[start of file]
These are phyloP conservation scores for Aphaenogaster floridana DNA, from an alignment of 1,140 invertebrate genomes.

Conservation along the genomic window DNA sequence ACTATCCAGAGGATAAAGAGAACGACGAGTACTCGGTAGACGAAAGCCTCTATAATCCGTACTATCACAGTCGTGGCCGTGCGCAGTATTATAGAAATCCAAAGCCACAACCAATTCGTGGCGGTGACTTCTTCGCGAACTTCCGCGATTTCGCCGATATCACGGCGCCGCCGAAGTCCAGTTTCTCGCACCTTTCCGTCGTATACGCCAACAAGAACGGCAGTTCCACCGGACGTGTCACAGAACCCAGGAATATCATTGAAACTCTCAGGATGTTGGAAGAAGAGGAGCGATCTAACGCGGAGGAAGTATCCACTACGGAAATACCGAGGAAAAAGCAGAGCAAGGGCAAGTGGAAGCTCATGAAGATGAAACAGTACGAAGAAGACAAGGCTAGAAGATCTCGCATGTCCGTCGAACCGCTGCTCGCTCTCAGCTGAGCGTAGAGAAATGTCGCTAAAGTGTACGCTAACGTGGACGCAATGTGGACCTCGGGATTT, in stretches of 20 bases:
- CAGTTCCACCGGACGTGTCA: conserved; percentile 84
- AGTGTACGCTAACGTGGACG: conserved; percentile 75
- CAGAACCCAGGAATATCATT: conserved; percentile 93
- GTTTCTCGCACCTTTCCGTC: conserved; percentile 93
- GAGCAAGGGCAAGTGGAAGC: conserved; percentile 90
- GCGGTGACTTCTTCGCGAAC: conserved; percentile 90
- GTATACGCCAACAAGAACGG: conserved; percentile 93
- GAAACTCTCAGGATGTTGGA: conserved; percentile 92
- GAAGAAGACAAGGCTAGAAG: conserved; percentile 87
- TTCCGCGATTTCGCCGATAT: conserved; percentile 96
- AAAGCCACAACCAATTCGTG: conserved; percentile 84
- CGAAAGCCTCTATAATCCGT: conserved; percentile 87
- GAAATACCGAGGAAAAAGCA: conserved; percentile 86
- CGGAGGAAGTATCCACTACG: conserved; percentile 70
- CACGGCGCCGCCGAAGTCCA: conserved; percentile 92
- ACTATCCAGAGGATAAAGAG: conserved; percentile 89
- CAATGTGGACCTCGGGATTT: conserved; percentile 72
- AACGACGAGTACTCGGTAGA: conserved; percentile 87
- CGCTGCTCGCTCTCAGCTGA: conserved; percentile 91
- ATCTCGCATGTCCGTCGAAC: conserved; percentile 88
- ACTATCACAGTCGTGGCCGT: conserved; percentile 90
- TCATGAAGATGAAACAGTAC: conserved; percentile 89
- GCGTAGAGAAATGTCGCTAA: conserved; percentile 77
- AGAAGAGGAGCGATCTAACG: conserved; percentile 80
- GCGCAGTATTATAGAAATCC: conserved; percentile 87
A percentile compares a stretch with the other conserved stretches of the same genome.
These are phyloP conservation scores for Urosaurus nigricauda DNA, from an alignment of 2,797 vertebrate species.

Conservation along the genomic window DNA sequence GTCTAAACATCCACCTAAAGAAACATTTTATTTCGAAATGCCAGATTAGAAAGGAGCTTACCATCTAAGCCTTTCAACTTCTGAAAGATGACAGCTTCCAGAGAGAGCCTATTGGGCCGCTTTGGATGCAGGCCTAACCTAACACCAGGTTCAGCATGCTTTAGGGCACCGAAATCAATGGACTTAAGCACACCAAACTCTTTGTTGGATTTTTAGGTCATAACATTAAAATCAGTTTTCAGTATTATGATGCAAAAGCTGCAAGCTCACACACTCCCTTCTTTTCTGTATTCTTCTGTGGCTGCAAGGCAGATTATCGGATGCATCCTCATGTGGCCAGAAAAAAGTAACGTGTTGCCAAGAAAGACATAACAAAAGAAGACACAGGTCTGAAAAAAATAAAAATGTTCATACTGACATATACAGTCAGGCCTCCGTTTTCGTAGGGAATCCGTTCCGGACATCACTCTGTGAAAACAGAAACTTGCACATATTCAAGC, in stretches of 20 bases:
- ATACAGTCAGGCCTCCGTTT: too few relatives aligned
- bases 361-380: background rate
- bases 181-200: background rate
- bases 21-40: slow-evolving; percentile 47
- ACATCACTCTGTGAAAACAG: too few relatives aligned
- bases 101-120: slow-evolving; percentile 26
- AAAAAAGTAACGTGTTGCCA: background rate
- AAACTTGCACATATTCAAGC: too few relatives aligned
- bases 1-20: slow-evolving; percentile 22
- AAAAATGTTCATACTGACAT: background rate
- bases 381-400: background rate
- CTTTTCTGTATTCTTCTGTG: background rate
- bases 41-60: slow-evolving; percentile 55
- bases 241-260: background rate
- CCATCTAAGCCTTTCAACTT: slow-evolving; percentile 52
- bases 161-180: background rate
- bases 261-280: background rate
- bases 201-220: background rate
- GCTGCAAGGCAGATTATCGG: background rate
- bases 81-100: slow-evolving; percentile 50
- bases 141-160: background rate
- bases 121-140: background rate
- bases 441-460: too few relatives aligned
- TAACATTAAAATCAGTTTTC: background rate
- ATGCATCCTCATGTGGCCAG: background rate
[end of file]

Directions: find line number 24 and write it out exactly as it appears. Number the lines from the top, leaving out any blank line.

- TCATGAAGATGAAACAGTAC: conserved; percentile 89